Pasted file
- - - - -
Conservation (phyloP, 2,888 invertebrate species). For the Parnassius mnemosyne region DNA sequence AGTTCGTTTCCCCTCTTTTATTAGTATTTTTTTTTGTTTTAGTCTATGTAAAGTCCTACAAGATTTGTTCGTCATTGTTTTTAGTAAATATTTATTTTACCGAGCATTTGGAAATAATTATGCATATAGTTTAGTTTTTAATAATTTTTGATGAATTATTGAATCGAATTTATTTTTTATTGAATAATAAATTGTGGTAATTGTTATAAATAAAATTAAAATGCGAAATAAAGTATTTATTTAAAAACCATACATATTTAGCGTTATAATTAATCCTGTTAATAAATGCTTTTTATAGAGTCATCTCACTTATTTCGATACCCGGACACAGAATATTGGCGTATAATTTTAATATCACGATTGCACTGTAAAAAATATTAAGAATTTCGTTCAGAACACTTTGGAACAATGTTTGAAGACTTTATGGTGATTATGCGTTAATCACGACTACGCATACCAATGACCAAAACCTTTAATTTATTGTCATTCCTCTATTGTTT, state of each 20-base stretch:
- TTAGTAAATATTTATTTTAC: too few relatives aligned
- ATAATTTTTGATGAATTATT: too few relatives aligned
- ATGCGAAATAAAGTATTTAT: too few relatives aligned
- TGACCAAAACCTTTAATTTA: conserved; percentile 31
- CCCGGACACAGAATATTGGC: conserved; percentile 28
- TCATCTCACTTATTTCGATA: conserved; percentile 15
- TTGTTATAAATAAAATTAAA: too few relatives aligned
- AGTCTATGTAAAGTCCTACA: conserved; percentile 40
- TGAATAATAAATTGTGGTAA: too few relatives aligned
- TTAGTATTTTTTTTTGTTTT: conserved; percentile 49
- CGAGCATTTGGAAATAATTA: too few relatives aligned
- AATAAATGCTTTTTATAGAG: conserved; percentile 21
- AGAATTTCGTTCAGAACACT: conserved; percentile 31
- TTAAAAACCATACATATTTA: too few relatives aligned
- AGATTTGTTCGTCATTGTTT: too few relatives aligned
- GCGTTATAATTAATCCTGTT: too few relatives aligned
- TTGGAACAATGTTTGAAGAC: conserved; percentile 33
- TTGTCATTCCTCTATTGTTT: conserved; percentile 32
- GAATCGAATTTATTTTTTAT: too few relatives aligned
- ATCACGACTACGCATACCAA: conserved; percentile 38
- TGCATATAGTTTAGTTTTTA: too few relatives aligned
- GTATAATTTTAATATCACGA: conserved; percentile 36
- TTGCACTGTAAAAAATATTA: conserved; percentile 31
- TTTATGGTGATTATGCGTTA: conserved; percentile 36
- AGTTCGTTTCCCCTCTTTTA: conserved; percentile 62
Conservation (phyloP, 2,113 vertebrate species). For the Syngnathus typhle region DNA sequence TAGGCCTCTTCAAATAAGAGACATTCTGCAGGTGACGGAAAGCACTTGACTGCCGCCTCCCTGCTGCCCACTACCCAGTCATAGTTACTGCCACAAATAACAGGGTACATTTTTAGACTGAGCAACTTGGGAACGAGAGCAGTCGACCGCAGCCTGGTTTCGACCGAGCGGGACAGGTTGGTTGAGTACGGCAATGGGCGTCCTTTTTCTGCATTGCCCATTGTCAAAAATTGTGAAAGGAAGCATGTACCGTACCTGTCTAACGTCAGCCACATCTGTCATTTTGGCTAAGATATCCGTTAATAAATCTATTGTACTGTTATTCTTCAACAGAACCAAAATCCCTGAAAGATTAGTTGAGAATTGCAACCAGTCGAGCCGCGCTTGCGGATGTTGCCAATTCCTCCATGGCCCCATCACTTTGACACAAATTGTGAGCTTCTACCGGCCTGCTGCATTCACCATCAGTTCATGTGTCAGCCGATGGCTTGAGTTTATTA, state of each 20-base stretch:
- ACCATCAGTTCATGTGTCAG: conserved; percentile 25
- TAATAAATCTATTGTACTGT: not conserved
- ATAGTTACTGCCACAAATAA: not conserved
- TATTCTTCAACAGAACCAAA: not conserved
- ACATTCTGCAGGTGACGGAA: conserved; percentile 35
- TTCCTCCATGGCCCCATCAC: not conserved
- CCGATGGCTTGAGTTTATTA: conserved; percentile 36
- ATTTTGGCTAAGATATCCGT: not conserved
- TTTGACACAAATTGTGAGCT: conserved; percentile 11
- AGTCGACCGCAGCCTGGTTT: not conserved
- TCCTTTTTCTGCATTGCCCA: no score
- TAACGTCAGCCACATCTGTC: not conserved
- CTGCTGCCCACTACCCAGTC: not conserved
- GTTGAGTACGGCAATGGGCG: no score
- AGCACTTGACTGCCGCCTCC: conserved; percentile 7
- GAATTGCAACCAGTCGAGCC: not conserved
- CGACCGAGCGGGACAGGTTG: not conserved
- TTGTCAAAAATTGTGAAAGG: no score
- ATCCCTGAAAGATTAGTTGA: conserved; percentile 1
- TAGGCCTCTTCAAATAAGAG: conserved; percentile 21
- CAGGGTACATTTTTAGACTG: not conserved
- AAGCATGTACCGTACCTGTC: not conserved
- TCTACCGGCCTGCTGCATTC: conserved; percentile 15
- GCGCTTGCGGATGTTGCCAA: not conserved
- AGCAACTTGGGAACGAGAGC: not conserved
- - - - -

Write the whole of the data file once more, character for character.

Conservation (phyloP, 2,888 invertebrate species). For the Parnassius mnemosyne region DNA sequence AGTTCGTTTCCCCTCTTTTATTAGTATTTTTTTTTGTTTTAGTCTATGTAAAGTCCTACAAGATTTGTTCGTCATTGTTTTTAGTAAATATTTATTTTACCGAGCATTTGGAAATAATTATGCATATAGTTTAGTTTTTAATAATTTTTGATGAATTATTGAATCGAATTTATTTTTTATTGAATAATAAATTGTGGTAATTGTTATAAATAAAATTAAAATGCGAAATAAAGTATTTATTTAAAAACCATACATATTTAGCGTTATAATTAATCCTGTTAATAAATGCTTTTTATAGAGTCATCTCACTTATTTCGATACCCGGACACAGAATATTGGCGTATAATTTTAATATCACGATTGCACTGTAAAAAATATTAAGAATTTCGTTCAGAACACTTTGGAACAATGTTTGAAGACTTTATGGTGATTATGCGTTAATCACGACTACGCATACCAATGACCAAAACCTTTAATTTATTGTCATTCCTCTATTGTTT, state of each 20-base stretch:
- TTAGTAAATATTTATTTTAC: too few relatives aligned
- ATAATTTTTGATGAATTATT: too few relatives aligned
- ATGCGAAATAAAGTATTTAT: too few relatives aligned
- TGACCAAAACCTTTAATTTA: conserved; percentile 31
- CCCGGACACAGAATATTGGC: conserved; percentile 28
- TCATCTCACTTATTTCGATA: conserved; percentile 15
- TTGTTATAAATAAAATTAAA: too few relatives aligned
- AGTCTATGTAAAGTCCTACA: conserved; percentile 40
- TGAATAATAAATTGTGGTAA: too few relatives aligned
- TTAGTATTTTTTTTTGTTTT: conserved; percentile 49
- CGAGCATTTGGAAATAATTA: too few relatives aligned
- AATAAATGCTTTTTATAGAG: conserved; percentile 21
- AGAATTTCGTTCAGAACACT: conserved; percentile 31
- TTAAAAACCATACATATTTA: too few relatives aligned
- AGATTTGTTCGTCATTGTTT: too few relatives aligned
- GCGTTATAATTAATCCTGTT: too few relatives aligned
- TTGGAACAATGTTTGAAGAC: conserved; percentile 33
- TTGTCATTCCTCTATTGTTT: conserved; percentile 32
- GAATCGAATTTATTTTTTAT: too few relatives aligned
- ATCACGACTACGCATACCAA: conserved; percentile 38
- TGCATATAGTTTAGTTTTTA: too few relatives aligned
- GTATAATTTTAATATCACGA: conserved; percentile 36
- TTGCACTGTAAAAAATATTA: conserved; percentile 31
- TTTATGGTGATTATGCGTTA: conserved; percentile 36
- AGTTCGTTTCCCCTCTTTTA: conserved; percentile 62
Conservation (phyloP, 2,113 vertebrate species). For the Syngnathus typhle region DNA sequence TAGGCCTCTTCAAATAAGAGACATTCTGCAGGTGACGGAAAGCACTTGACTGCCGCCTCCCTGCTGCCCACTACCCAGTCATAGTTACTGCCACAAATAACAGGGTACATTTTTAGACTGAGCAACTTGGGAACGAGAGCAGTCGACCGCAGCCTGGTTTCGACCGAGCGGGACAGGTTGGTTGAGTACGGCAATGGGCGTCCTTTTTCTGCATTGCCCATTGTCAAAAATTGTGAAAGGAAGCATGTACCGTACCTGTCTAACGTCAGCCACATCTGTCATTTTGGCTAAGATATCCGTTAATAAATCTATTGTACTGTTATTCTTCAACAGAACCAAAATCCCTGAAAGATTAGTTGAGAATTGCAACCAGTCGAGCCGCGCTTGCGGATGTTGCCAATTCCTCCATGGCCCCATCACTTTGACACAAATTGTGAGCTTCTACCGGCCTGCTGCATTCACCATCAGTTCATGTGTCAGCCGATGGCTTGAGTTTATTA, state of each 20-base stretch:
- ACCATCAGTTCATGTGTCAG: conserved; percentile 25
- TAATAAATCTATTGTACTGT: not conserved
- ATAGTTACTGCCACAAATAA: not conserved
- TATTCTTCAACAGAACCAAA: not conserved
- ACATTCTGCAGGTGACGGAA: conserved; percentile 35
- TTCCTCCATGGCCCCATCAC: not conserved
- CCGATGGCTTGAGTTTATTA: conserved; percentile 36
- ATTTTGGCTAAGATATCCGT: not conserved
- TTTGACACAAATTGTGAGCT: conserved; percentile 11
- AGTCGACCGCAGCCTGGTTT: not conserved
- TCCTTTTTCTGCATTGCCCA: no score
- TAACGTCAGCCACATCTGTC: not conserved
- CTGCTGCCCACTACCCAGTC: not conserved
- GTTGAGTACGGCAATGGGCG: no score
- AGCACTTGACTGCCGCCTCC: conserved; percentile 7
- GAATTGCAACCAGTCGAGCC: not conserved
- CGACCGAGCGGGACAGGTTG: not conserved
- TTGTCAAAAATTGTGAAAGG: no score
- ATCCCTGAAAGATTAGTTGA: conserved; percentile 1
- TAGGCCTCTTCAAATAAGAG: conserved; percentile 21
- CAGGGTACATTTTTAGACTG: not conserved
- AAGCATGTACCGTACCTGTC: not conserved
- TCTACCGGCCTGCTGCATTC: conserved; percentile 15
- GCGCTTGCGGATGTTGCCAA: not conserved
- AGCAACTTGGGAACGAGAGC: not conserved